Galway City Council is to remove a controversial 1916 commemorative stone in Mervue, which has caused a political row since its unveiling on Holy Thursday.
Chief Executive Brendan McGrath said that the stone will be removed, as the council had not given permission for it to be erected in a green area at Connolly Avenue.
He said the Council is not aware who paid for and erected the engraved stone, but he accepted it was not the Mervue Residents’ Association.
At a local authority meeting, Fine Gael councillor Padraig Conneely proposed a motion (seconded by party colleague Pearce Flannery) that the commemorative stone be removed.
He said it carried the Sinn Féin emblem of an Easter Lily and should be removed as it was on Council land. Cllr Conneely contends that SF members are responsible for installing the stone.
Cllr Anna Marley (SF) said it would be a shame to have the stone removed at this stage, and she took issue with the “amount of hysteria” over the issue, asking “is a post-colonial inferiority complex at play here?”
Mayor Frank Fahy (FG) said he was “very offended” that he had not been invited to the unveiling of the stone, yet an “unknown” Sinn Féin TD was there.
“I’m very offended by that. To think that in my own parish, where my people have been since 1640 I wasn’t invited and local area councillors [with the exception of Sinn Féin’s Mairéad Farrell] weren’t invited. I was offended.
“It’s not acceptable that anybody should do something on public land without the permission of the council. I have no issue with it as long as proper procedures are followed,” said the Mayor.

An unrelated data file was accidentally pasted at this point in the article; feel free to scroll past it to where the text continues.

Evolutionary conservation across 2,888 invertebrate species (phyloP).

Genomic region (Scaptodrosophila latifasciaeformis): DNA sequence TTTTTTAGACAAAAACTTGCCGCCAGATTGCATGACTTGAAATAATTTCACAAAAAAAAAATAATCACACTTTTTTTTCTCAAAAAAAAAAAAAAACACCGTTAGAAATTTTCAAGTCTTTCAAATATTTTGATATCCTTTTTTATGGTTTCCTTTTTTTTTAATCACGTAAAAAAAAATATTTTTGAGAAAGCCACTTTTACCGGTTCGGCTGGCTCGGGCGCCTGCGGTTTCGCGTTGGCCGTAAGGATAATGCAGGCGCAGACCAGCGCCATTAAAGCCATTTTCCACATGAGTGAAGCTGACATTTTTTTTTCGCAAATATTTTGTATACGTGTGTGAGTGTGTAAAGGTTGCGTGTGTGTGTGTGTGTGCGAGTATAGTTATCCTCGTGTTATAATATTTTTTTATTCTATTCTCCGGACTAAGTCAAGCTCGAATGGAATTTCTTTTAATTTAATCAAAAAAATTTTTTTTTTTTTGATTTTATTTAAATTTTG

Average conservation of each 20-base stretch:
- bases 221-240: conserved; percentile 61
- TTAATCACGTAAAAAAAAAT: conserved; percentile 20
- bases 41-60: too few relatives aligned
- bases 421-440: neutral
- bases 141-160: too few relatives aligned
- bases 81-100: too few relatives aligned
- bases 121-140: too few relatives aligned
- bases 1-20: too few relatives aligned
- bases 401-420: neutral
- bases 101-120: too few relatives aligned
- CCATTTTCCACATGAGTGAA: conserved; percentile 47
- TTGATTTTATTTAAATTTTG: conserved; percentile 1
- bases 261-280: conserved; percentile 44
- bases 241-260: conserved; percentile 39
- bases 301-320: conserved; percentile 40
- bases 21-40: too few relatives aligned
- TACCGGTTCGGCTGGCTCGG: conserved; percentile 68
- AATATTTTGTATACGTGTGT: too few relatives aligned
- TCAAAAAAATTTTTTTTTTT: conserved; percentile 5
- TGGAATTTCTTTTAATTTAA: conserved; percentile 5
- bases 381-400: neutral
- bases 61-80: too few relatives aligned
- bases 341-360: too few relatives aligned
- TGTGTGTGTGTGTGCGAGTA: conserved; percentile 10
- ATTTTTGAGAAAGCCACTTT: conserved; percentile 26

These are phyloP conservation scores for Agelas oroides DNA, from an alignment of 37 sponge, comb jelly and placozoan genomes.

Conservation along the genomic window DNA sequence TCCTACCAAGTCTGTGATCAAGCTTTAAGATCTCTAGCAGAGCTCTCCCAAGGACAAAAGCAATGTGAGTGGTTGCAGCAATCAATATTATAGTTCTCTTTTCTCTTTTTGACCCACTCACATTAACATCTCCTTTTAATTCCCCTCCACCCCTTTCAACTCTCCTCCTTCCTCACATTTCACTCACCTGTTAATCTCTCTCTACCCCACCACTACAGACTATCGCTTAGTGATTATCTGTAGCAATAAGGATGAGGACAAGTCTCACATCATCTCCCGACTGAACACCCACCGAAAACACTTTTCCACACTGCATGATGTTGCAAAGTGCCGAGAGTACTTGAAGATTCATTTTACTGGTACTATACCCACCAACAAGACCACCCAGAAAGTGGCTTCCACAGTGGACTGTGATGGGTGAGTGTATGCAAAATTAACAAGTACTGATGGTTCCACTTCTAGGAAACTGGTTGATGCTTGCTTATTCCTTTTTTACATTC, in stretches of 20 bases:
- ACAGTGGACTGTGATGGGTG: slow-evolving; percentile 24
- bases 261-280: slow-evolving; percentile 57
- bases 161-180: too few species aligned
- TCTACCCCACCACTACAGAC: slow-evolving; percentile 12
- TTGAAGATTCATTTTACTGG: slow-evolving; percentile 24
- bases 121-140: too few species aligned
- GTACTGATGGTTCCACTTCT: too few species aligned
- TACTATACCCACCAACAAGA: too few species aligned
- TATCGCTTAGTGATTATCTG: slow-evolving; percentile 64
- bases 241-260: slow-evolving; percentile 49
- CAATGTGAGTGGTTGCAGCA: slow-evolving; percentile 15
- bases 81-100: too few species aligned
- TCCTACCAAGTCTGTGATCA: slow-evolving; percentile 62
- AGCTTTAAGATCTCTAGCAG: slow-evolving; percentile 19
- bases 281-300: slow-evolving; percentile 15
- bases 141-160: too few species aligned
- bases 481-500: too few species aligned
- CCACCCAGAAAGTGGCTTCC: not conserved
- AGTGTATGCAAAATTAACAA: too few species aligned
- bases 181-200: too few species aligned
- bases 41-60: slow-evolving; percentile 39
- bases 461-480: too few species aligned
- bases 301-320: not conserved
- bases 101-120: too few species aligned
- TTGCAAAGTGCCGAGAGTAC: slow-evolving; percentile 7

He pointed to the commemorative stone and tree-planting ceremony which took place in Shantalla over Easter weekend, which had permission from the Council.
Prior to the meeting, Cllr Conneely said an invite sent around to locals was signed by Cllr Mairéad Farrell. This, he said, indicated she was connected to the stone and had prior knowledge of it.
“Who is fooling who here? The invite was signed by Mairéad Farrell, and the invite has a picture of her on it with a Sinn Fein activist, so quite clearly she has a connection to the stone and she was aware of who erected it. Let’s get real here. This is a Sinn Féin stone. It is not a community stone. It is political propaganda. The invite went out in her name.”
Councillor Farrell reiterated the stone was for all the community, and rejected the assertion that it was the Republican party’s stone.
“The stone is a community stone not a Sinn Féin stone. I helped organise the unveiling event and sent invites because I think for a community event like this it was important to invite as many people in the community as possible. It is a lovely stone. I really don’t know what the issue is with all of this,” she said.
US basketball champion boasts impeccable Galway roots
An Irish American basketball player with impeccable Galway roots helped end a 50-year NBA famine for the Milwaukee Bucks last week.
Boston-born Pat Connaughton, whose grandparents hail from Clostoken, Loughrea, played a pivotal part in his side clinching the NBA championship final series over the Phoenix Suns.
The 6ft 5in shoot guard was involved in all six games of the final series, including the last, which the Bucks won 105-98.
Afterwards, the 28-year-old said: “It’s incredible. The fans supported us through thick and thin. They’ve had our backs. To be able to do it and to win it and to be able to call ourselves World champions in front of our own fans . . . it’s incredible. The city of Milwaukee deserves it and I’m just proud that I could be a part of a team, with my teammates, that gave it to them.”
One of his cousins in Loughrea, Madeleine Connaughton, told the Connacht Tribune that his relations in Galway were incredibly proud of his achievement.
“It’s absolutely brilliant; he’s a celebrity in our eyes because he has done so well,” said Madeleine.